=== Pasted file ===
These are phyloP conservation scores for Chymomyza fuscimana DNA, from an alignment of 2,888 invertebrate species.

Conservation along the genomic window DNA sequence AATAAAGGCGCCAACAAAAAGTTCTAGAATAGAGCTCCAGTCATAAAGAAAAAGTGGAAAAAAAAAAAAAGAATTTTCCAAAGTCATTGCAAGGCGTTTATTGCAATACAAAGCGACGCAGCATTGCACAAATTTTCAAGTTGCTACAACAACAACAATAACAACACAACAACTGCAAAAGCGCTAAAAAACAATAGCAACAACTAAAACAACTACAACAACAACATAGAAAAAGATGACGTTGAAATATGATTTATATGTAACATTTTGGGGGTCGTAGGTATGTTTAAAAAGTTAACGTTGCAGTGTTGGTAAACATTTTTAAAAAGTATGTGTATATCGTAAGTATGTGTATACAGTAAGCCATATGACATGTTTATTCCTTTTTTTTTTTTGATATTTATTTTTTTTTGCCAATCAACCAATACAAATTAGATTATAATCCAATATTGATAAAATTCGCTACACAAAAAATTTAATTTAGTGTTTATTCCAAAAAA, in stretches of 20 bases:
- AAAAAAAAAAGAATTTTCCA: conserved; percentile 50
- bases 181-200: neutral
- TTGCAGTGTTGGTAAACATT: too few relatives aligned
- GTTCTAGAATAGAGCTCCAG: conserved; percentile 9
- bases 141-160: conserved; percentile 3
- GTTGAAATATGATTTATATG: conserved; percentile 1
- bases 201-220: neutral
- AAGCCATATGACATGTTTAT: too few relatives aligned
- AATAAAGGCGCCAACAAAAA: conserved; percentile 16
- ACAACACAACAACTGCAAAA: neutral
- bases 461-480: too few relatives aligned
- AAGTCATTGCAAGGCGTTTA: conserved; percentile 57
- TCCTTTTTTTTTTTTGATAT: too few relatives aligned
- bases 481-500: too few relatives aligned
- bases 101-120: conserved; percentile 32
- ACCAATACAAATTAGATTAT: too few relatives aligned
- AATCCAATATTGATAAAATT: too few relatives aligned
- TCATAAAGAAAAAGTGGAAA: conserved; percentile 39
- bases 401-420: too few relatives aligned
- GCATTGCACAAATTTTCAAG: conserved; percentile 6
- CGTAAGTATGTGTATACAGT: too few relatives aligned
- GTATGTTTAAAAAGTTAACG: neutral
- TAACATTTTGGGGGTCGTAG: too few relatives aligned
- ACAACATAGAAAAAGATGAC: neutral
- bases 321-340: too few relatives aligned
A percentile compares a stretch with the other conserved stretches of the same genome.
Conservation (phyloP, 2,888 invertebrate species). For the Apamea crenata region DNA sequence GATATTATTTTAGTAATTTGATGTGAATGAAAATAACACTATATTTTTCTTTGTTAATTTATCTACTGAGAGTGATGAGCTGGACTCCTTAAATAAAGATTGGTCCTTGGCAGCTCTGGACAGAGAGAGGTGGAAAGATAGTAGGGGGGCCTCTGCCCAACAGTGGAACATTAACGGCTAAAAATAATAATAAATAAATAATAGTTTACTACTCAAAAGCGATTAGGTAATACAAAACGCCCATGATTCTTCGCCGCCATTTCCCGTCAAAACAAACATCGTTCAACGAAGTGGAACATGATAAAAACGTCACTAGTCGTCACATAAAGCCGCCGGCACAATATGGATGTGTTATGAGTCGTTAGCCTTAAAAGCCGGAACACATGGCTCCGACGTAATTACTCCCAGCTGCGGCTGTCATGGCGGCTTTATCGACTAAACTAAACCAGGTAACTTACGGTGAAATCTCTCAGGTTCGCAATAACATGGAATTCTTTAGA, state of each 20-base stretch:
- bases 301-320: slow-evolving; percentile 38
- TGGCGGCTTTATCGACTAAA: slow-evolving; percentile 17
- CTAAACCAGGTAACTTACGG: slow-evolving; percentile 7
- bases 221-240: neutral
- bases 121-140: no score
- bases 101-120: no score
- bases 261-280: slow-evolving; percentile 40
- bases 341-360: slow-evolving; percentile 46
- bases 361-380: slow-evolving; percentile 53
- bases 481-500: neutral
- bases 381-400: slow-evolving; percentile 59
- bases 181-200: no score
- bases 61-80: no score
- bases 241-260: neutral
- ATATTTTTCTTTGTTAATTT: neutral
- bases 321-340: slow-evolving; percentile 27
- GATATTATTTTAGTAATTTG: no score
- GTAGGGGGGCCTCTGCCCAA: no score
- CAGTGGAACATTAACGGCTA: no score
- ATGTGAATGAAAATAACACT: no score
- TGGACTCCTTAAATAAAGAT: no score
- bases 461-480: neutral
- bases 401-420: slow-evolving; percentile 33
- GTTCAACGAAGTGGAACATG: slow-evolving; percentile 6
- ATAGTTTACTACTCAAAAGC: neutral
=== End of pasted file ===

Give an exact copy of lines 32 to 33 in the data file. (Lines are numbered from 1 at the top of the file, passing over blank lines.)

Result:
- CTAAACCAGGTAACTTACGG: slow-evolving; percentile 7
- bases 221-240: neutral